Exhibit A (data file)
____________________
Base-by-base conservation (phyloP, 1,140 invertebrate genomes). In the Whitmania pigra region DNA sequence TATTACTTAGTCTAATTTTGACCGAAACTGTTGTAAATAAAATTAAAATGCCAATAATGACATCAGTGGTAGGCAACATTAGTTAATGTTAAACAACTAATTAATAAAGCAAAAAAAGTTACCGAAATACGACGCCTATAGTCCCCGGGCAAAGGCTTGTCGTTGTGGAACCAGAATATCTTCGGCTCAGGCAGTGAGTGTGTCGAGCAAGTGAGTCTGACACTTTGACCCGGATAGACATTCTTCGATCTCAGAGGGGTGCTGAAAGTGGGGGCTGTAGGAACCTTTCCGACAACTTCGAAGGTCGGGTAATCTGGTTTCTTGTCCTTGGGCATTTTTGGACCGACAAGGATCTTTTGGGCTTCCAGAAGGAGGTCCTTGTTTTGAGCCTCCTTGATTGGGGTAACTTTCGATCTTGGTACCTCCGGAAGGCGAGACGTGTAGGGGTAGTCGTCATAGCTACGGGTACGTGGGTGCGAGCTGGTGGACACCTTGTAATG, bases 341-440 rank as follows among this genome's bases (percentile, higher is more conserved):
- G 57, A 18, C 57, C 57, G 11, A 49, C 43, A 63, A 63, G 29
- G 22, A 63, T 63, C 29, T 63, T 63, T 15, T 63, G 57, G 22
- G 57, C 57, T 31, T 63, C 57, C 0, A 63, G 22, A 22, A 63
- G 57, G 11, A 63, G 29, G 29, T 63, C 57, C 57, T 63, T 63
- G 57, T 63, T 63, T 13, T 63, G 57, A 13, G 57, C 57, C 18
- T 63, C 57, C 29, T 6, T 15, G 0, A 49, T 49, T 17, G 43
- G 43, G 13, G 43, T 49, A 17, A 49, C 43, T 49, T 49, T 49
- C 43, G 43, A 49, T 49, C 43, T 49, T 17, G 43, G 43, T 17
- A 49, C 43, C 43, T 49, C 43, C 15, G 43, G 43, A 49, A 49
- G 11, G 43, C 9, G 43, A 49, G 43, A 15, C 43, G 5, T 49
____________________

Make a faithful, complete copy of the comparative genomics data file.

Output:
Base-by-base conservation (phyloP, 1,140 invertebrate genomes). In the Whitmania pigra region DNA sequence TATTACTTAGTCTAATTTTGACCGAAACTGTTGTAAATAAAATTAAAATGCCAATAATGACATCAGTGGTAGGCAACATTAGTTAATGTTAAACAACTAATTAATAAAGCAAAAAAAGTTACCGAAATACGACGCCTATAGTCCCCGGGCAAAGGCTTGTCGTTGTGGAACCAGAATATCTTCGGCTCAGGCAGTGAGTGTGTCGAGCAAGTGAGTCTGACACTTTGACCCGGATAGACATTCTTCGATCTCAGAGGGGTGCTGAAAGTGGGGGCTGTAGGAACCTTTCCGACAACTTCGAAGGTCGGGTAATCTGGTTTCTTGTCCTTGGGCATTTTTGGACCGACAAGGATCTTTTGGGCTTCCAGAAGGAGGTCCTTGTTTTGAGCCTCCTTGATTGGGGTAACTTTCGATCTTGGTACCTCCGGAAGGCGAGACGTGTAGGGGTAGTCGTCATAGCTACGGGTACGTGGGTGCGAGCTGGTGGACACCTTGTAATG, bases 341-440 rank as follows among this genome's bases (percentile, higher is more conserved):
- G 57, A 18, C 57, C 57, G 11, A 49, C 43, A 63, A 63, G 29
- G 22, A 63, T 63, C 29, T 63, T 63, T 15, T 63, G 57, G 22
- G 57, C 57, T 31, T 63, C 57, C 0, A 63, G 22, A 22, A 63
- G 57, G 11, A 63, G 29, G 29, T 63, C 57, C 57, T 63, T 63
- G 57, T 63, T 63, T 13, T 63, G 57, A 13, G 57, C 57, C 18
- T 63, C 57, C 29, T 6, T 15, G 0, A 49, T 49, T 17, G 43
- G 43, G 13, G 43, T 49, A 17, A 49, C 43, T 49, T 49, T 49
- C 43, G 43, A 49, T 49, C 43, T 49, T 17, G 43, G 43, T 17
- A 49, C 43, C 43, T 49, C 43, C 15, G 43, G 43, A 49, A 49
- G 11, G 43, C 9, G 43, A 49, G 43, A 15, C 43, G 5, T 49